This was Barack Obama’s speech, and what he left out is as revealing as what he put in it. After all, the State of the Union is a statement of priorities. On this night, the weight or importance of an issue can actually be measured in words. To our ears, there were too few about the structural changes, many of them global, shaping American competitiveness and economic well-being.
For starters, the crimped discussion of education stood out. Obama’s own Race to the Top initiative is a successful example of how the federal government has taken the lead on education policy. There is a plan afoot to expand the program to reward school districts in addition to states. It was not mentioned. More deeply, what the president didn’t address, at least not directly, was the (insufficiently appreciated) link between good schooling and social equality and mobility. He missed a chance to provide some context and insight to an often abstract debate about income quintiles.
Public pensions are no one’s definition of a sexy issue. But there may be no more urgent question for every government in the U.S. In California, as Steven Greenhut pointed out in a Bloomberg View op-ed article this week, compensation to police and firefighters -- including pension costs -- accounts for as much as 80 percent of the budgets of some cities and towns. States such as New York are in the midst of attempts to reform their retirement systems. (Disclosure: Mayor Michael R. Bloomberg of New York, the founder and majority owner of Bloomberg News parent Bloomberg LP, has testified before the state legislature on these efforts.)
The federal government itself, with its health-care and retirement responsibilities, is often described as an insurance company with a standing army. Yet this looming crisis was nowhere mentioned in Obama’s speech.
Foreign policy also got short shrift. Obama’s State of the Union speeches have generally devoted less attention to foreign policy than those of George W. Bush and Bill Clinton. And notwithstanding the occasional soaring speech, he’s more of a pragmatist than his two predecessors, caught up in neither globalization nor American exceptionalism. Yet the discussion of how to best deal with emerging economic forces was limited and, in one big case, wildly off-key. India, for example, received no mention, as an increasingly vital strategic partner or as a vibrant democracy that needs now to shore up its commitment to economic reform.
Given the emphasis that the administration has put on its “pivot” to Asia, though, the speech’s biggest foreign policy disappointment was its reduction of China, the world’s biggest rising power, to a duplicitous tire salesman. We heard nothing about how best to contend with China’s growing influence and strategic reach. Instead, the president told us about how the administration’s decision to impose punitive tariffs on low-end Chinese tire imports saved 1,000 American jobs -- an assertion that would be debatable if it weren’t so picayune compared with the scale of the U.S.-China relationship.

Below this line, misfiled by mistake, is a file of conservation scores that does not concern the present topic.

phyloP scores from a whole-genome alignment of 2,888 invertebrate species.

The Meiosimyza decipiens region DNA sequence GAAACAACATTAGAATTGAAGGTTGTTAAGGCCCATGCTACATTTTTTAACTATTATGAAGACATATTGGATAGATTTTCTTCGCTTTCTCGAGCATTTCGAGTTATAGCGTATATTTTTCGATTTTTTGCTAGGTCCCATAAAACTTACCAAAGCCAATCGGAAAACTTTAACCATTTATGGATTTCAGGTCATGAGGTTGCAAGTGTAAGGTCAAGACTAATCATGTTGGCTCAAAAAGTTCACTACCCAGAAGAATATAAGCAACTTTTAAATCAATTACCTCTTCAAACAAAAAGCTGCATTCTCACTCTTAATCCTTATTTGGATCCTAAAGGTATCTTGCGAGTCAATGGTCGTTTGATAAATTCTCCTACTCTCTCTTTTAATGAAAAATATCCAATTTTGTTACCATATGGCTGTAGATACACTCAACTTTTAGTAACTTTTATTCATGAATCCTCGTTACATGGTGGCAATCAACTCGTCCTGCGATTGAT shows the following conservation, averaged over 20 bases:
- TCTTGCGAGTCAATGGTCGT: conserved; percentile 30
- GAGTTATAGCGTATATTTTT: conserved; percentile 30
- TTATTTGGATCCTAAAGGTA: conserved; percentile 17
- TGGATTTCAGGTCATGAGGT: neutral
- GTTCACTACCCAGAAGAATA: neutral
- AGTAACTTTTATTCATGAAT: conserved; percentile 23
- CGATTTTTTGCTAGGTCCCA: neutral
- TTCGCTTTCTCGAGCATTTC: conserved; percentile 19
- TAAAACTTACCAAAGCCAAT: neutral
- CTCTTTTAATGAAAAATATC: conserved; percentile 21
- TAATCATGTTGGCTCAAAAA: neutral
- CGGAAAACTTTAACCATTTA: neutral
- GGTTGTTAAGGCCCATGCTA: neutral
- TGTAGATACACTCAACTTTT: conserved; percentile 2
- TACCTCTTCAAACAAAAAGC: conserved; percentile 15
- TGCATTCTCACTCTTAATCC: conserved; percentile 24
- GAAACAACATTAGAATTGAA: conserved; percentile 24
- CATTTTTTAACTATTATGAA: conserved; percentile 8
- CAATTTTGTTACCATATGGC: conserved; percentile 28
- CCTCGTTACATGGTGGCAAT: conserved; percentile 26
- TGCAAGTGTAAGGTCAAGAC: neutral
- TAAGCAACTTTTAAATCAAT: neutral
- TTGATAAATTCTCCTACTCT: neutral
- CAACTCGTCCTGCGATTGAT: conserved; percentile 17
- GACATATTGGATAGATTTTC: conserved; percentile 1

By all means hold China and other countries to the rules that govern global trade. But let’s not kid ourselves: A new “Trade Enforcement Unit” will not deliver us from the law of comparative advantage and the need to compete effectively in the global marketplace.
To be fair, the president emphasized that theme in his address. Yet it felt oddly 20th-century, with its protectionist overtones and emphasis on tax breaks for favored manufacturers. Yes, the U.S. should make every effort, within reason, to keep its manufacturing jobs. But the president could also talk more about challenges such as how to use America’s strengths in information technology, and what to do with old manufacturing sites. Call it post-industrial policy.
Of all the themes and subjects absent from Obama’s speech, however, the most depressing omission was also the most unquantifiable: hope. The word itself appeared just once. Obama as candidate was all about offering hope. Obama as president -- somewhat understandably -- has been more about staving off despair. Double-digit unemployment will do that to a president.
While the unemployment rate remains unacceptably high, other indicators are improving. The overriding concern of most Americans for most of Obama’s presidency has been job security. But maybe it’s time -- and in an election year, convenient -- to refocus. The message doesn’t have to be that things won’t get any worse. It can also be that they will get better. The 91.5 percent of the U.S. workforce that does have a job needs to feel hopeful, too.
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